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Global Advocacy

What Is Advocacy for CVD?

The World Heart Federation leads the global advocacy effort for action to prevent, control and reduce the global burden of CVD (cardiovascular disease). This includes calling for policies that will lead to better heart health, responding to consultations on relevant issues that affect CVD, speaking to decision-makers about the impact of their choices for people living with heart conditions and working with stakeholders to find solutions for common challenges facing the CVD community. 

From its strategic location in Geneva, Switzerland, the World Heart Federation’s advocacy specialists work with the World Health Organization, United Nations, and other international bodies to influence global policies, development strategies, and funding allocations to enable all decision-makers to make CVD a priority issue in their work.

The World Heart Federation advocacy strategy is focused on achieving ’25 by 25’: by the year 2025, we aim to reduce premature deaths from CVD by 25%. This ambitious target can only be achieved with consistent, evidence-based advocacy directed at decision-makers, to encourage them to act in the interest of heart health. 

Read more about ’25 by 25’ here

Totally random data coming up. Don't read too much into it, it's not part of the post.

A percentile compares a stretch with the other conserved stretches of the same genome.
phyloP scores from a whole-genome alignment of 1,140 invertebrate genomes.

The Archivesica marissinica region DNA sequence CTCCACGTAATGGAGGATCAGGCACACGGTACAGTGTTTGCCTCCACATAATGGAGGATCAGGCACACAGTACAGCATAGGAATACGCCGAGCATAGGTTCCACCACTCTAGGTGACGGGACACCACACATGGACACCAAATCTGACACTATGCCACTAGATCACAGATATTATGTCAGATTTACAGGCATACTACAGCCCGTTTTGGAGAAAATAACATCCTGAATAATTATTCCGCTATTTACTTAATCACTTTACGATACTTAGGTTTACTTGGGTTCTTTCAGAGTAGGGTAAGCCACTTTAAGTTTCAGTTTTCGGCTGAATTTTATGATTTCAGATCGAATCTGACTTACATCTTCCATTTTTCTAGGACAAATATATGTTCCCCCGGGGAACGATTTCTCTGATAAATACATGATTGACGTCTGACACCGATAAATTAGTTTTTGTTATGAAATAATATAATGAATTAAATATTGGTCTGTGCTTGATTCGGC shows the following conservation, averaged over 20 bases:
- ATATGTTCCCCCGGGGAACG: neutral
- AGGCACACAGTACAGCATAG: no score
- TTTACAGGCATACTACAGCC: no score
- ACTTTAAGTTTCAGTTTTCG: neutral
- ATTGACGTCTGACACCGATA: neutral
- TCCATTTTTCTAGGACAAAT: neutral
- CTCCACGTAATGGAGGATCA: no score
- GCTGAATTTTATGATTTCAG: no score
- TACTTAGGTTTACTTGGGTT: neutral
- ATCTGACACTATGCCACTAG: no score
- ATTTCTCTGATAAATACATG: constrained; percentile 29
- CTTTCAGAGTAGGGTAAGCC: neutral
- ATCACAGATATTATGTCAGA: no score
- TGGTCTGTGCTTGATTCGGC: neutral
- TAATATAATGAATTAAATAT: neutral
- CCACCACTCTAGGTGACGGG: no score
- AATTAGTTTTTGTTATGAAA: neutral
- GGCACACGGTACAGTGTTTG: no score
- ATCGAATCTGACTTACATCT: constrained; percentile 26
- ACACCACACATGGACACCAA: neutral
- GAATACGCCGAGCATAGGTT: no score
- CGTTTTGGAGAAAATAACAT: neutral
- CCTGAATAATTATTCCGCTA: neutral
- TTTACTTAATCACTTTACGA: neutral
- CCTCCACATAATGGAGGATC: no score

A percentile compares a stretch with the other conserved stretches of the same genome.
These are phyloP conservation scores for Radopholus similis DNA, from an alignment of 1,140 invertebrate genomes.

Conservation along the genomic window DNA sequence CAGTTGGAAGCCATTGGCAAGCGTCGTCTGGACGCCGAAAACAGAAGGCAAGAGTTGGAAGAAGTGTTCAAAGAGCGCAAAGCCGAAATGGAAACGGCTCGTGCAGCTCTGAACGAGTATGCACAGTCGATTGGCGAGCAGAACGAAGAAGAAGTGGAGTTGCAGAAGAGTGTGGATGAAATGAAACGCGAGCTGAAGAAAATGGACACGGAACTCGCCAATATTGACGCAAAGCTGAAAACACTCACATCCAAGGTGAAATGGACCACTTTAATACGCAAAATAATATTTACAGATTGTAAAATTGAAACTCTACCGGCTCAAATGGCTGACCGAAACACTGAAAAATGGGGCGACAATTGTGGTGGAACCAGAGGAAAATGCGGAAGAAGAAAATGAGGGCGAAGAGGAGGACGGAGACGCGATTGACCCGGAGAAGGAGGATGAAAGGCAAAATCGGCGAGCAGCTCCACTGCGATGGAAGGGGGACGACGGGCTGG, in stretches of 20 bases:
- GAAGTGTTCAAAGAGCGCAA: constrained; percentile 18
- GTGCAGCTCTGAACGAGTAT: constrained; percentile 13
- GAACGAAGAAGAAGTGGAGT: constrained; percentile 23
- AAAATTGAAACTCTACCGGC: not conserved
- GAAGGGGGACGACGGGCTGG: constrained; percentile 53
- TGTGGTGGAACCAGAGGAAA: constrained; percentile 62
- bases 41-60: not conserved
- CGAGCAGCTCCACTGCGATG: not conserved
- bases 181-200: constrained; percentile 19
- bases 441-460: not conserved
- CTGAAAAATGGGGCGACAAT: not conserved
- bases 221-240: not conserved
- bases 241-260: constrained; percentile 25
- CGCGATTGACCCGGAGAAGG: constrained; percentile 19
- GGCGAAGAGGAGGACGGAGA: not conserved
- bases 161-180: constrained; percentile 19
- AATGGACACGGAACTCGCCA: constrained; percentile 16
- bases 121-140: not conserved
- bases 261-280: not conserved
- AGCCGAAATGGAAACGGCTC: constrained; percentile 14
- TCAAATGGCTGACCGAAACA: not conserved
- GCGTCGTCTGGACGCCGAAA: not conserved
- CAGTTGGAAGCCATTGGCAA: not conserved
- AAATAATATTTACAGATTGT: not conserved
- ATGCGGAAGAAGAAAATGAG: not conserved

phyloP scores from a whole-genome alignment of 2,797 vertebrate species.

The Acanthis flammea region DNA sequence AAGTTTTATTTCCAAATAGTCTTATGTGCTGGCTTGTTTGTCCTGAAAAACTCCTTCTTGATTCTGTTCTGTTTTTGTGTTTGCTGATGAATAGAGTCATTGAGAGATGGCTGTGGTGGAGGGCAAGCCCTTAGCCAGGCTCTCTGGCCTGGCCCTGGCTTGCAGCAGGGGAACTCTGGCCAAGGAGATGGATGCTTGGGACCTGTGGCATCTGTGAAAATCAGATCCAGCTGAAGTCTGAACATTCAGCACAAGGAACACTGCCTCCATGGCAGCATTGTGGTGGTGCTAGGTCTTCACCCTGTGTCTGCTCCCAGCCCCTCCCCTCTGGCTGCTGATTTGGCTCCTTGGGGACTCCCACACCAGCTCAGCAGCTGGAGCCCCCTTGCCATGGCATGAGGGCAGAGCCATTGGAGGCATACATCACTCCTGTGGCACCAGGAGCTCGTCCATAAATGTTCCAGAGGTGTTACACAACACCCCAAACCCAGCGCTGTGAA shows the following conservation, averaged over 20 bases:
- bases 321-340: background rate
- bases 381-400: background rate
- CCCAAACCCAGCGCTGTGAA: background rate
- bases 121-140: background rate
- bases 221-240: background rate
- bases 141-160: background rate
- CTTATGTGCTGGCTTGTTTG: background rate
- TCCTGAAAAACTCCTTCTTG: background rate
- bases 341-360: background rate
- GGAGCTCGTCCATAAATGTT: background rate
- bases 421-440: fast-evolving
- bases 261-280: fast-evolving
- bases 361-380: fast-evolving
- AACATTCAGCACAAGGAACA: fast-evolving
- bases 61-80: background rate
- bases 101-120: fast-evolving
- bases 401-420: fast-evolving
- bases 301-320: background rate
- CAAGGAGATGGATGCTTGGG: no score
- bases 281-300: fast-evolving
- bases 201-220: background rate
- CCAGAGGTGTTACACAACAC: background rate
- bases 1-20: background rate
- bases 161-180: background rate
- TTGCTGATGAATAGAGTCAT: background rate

Some key words and acronyms:

Advocacy – The action of providing sound, evidence-based solutions to decision-makers on a particular topic. 

Advocate – An individual who practices advocacy. Advocates talk to key decision-makers in order to influence their priorities and provide evidence-based solutions. 

CVD (cardiovascular disease) – Diseases of the heart and vascular system, including heart disease and stroke. These diseases have historically been overlooked and under-funded by decision-makers, but recent advocacy efforts are bringing more attention and resources to CVD.

Decision-maker – An individual or organization with the power to implement solutions for impactful change. Examples include politicians, civil servants, and international bureaucrats.

Global health agenda – The range of health topics and issues facing the world at any given time. These topics can be disease-specific (e.g. malaria, HIV/AIDS), systems-based (e.g. essential medicines, health worker training), or more abstract (e.g. universal health coverage). CVD advocates are responsible to make sure CVD is well-represented on the global health agenda.

NCDs (Non-Communicable Diseases) – Chronic diseases which are non-infectious. The four main NCDs are CVD, diabetes, cancers and lung diseases. Advocacy for CVD is often framed within the broader advocacy movement for NCDs, as they share several risk factors and are conceptually similar. 

Policy – A course of principles or actions proposed or adopted by a group of individuals. A policy is a statement of intent, and is implemented as a procedure or protocol. International organizations like the WHO and UN are both governed by policies, and also set policies for the rest of the world to follow. 

UN (United Nations) – Founded in 1945, the UN convenes its 193 Member States (countries) in order to achieve consensus on some of the world’s most pressing global issues, including health. 

WHO (World Health Organization) – Founded in 1947, the WHO is the public health arm of the UN. It is based in Geneva, and is responsible for directing and coordinating all of the UN’s work on health, including NCDs and CVD.